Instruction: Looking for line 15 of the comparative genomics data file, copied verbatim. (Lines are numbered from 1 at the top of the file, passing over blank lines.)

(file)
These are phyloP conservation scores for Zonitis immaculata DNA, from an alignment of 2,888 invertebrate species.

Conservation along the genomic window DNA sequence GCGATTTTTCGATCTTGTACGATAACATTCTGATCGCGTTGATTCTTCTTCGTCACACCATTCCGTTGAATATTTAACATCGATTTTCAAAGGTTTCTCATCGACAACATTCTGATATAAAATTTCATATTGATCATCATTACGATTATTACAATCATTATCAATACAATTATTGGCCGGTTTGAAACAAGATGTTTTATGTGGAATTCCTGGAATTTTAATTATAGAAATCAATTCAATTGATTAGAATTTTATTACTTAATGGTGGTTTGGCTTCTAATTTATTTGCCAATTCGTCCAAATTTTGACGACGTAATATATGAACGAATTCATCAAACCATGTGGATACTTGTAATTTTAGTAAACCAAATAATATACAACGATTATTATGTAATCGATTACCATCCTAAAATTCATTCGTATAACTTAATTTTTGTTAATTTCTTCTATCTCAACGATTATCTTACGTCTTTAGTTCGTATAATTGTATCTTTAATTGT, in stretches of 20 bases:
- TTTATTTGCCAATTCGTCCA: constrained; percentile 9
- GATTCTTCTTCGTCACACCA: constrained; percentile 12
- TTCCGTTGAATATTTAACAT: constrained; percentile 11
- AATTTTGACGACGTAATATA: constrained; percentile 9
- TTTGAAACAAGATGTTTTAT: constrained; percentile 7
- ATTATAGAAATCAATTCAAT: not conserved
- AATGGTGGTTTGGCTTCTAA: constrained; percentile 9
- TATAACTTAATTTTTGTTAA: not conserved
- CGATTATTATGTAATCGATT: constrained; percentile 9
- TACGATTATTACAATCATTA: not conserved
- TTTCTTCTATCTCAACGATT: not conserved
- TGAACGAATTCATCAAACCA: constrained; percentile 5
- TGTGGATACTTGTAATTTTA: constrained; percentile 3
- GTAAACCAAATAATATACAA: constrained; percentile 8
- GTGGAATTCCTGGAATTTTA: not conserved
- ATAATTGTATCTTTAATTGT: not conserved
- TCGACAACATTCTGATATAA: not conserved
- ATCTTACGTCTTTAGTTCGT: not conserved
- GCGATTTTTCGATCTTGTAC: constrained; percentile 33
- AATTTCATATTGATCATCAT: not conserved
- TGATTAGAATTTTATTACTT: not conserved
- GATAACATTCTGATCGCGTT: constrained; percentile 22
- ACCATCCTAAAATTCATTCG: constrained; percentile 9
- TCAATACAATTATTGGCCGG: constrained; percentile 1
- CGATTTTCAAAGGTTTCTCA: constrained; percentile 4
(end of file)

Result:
- TGTGGATACTTGTAATTTTA: constrained; percentile 3